We are told that UK business is experiencing ‘economic recovery,’ however, while confidence is rising, the business community shows no sign of returning to its pre-crash complacency. Economies of scale are the aim of expansion, efficiencies are the goal of restructuring, and there seems general acceptance that future uncertainty and rising energy costs are the only things that business can really count on. A new business culture is emerging within which constant cost minimisation is the norm and is becoming as central to business strategy as the pursuit of sustainability and social responsibility.
As businesses continue to streamline operations and plan investments around efficiencies, one spotlight will always fall on the cost of real estate and its management, which forms a significant proportion of operational costs. Despite the fact that FM has enjoyed an increased profile in recent years, individual FMs and FM organisations alike must increasingly demonstrate their value and contribution to driving efficiency and performance — or risk becoming the target of efficiency drives. FMs face a choice of whether to step up to become a true strategic business partner or remain as a service — a challenge acknowledged repeatedly in major FM reports by organisations such as RICS and the BIFM.
FM is in a strong position to add strategic value; it is in possession of detailed and valuable information about the very environment in which the business operates. When information is power, information technology is an inevitable and critical component. With the right tools, data can be turned into FM business assets. IT has always been a factor, but project planning has often been spreadsheet-centric, facility cost management often divorced from core financials, building control systems rarely integrated into other IT, and even Computer Aided Facilities Management (CAFM) systems are often only used as glorified records filing systems. FM has had a piecemeal approach to IT adoption.
FM’s role as one of the stakeholders in Building Information Modelling (BIM) is beginning to change this. For the first time, facilities will be commissioned with a full 3D modelling history linked to their planning and construction project schedules. FMs will be expected to put these valuable assets to work: link them to building management and evolution, manage and plan the maintenance of assets in a 3D environment and exploit stored information about building infrastructure and services from this rich data resource. BIM-enabled systems will go further than standard CAFM: not only to collect and automate aspects of building data, but to utilise rich, dimensional data and sophisticated planning and scheduling capabilities to:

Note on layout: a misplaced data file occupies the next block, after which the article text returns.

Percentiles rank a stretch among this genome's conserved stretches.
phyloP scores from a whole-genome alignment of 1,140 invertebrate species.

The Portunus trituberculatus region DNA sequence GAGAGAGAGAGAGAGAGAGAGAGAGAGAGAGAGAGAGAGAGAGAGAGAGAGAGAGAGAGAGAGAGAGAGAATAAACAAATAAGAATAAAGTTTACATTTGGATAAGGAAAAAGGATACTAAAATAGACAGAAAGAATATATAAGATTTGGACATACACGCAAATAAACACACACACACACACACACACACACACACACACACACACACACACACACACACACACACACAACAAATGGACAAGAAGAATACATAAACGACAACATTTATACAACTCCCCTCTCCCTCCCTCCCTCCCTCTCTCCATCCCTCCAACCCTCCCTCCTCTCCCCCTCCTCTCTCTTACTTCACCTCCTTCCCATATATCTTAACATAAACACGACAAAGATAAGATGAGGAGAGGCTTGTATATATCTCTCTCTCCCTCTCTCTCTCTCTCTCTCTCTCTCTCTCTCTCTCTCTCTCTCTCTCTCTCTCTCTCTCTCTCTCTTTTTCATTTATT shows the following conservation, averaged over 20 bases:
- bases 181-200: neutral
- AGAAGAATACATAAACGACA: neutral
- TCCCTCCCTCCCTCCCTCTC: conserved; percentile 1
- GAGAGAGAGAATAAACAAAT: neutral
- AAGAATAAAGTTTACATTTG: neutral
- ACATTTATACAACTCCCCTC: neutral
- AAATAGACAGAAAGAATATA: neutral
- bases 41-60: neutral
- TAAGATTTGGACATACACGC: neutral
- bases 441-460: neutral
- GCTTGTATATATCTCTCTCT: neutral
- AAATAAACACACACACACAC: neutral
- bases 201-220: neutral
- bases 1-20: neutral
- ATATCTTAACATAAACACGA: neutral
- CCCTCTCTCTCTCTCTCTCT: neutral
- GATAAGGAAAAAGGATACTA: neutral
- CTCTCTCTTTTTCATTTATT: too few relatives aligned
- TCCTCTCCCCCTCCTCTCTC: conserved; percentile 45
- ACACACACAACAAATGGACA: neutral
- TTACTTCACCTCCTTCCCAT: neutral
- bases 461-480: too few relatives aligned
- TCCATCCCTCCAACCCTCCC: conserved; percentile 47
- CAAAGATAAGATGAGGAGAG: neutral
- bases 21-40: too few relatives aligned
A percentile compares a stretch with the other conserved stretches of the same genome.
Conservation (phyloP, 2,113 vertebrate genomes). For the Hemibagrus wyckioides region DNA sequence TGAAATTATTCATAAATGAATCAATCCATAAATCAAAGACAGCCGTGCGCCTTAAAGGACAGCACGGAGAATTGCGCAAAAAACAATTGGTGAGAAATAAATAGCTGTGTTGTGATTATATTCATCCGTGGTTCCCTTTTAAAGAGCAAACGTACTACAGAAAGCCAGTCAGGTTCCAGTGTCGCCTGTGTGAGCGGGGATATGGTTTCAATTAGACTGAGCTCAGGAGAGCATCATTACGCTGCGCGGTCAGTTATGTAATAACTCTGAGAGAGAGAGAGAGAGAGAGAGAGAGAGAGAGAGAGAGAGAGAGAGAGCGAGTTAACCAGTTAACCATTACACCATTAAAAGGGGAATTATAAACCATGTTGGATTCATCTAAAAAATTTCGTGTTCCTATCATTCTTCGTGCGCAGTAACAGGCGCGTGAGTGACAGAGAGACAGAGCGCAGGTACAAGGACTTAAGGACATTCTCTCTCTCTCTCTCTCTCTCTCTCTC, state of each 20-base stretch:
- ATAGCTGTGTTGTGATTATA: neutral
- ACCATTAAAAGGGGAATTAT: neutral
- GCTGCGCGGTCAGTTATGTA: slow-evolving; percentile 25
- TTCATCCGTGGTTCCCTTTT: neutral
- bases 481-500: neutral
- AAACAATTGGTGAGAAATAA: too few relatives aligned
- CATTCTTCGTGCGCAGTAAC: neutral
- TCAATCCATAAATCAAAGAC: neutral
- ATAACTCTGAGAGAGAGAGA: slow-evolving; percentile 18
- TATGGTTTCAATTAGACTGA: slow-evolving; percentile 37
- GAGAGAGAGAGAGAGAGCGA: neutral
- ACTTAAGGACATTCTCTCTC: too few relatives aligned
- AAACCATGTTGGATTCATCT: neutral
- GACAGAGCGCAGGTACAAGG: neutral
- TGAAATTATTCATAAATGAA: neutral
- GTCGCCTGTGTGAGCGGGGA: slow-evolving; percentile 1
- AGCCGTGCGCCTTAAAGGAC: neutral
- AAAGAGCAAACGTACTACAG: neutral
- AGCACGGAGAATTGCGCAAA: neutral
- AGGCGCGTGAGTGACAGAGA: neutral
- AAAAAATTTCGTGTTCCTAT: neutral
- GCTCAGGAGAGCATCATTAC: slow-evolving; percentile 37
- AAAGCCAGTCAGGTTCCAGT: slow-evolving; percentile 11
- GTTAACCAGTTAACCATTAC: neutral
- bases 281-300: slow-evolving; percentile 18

- Work smarter to schedule and plan activities and resources, projecting potential scenarios and creating flexible plans
- Demonstrate strong and appropriate utilisation of people and equipment – supporting and justifying resource investment and replacement
- Build powerful, useful and business-aligned performance measures as well as track traditional FM measures
- Schedule work aided by intelligence about infrastructure and services inside the very fabric of buildings — without the potential delays and cost of surveys
- Deliver repair-and-replace services more predictably and with the ability to demonstrate cost effectiveness and business value
- Show how FM actively prevents issues and interruptions with forward analysis of costs and dependencies
- Take control of the energy and waste reduction agenda – embracing, creating and driving sustainability programmes
- Partner with functions such as IT, to build the business case for the right technical programmes, or with HR to show how environment enhances productivity and wellbeing
- Influence building design as part of a design review team: to create buildings that are easier and cheaper to maintain without compromising design objectives
Going forward, FM must actively embrace 3D planning: not only inheriting BIM-enabled plans and models, but becoming directly involved far earlier in the development timeframe and delivering expert insight pre-construction to create better buildings and avoid costly mistakes which could cause future maintenance and FM issues. A new generation of tools is already emerging which is bringing modelling and planning together using common data formats like the IFC standard, which is being adopted by an increasing number of software vendors. Whichever way FM chooses to approach IT, it must do so more rapidly than before in order to evolve as a business function. If it isn’t a clear part of the cost efficiency solution there is a risk it will be seen as part of the problem, but with stronger IT engagement and the right tools, it can show its readiness to contribute to improved business and design processes, as well as long-term building sustainability and efficiency. It can demonstrate that it is not just a management function for buildings but a true part of the constant drive for greater business efficiencies.
Michael McCullen, Executive Chairman, Asta Development
Michael McCullen was one of the founders of Asta Development, which was formed in 1988, and he has played a key role in driving the profitable growth of the company, which was acquired by Eleco plc in 2006. Michael is Executive Chairman of Asta and sits on the main board of Eleco. He holds a Computer Science degree (Manchester) and an MBA (Warwick).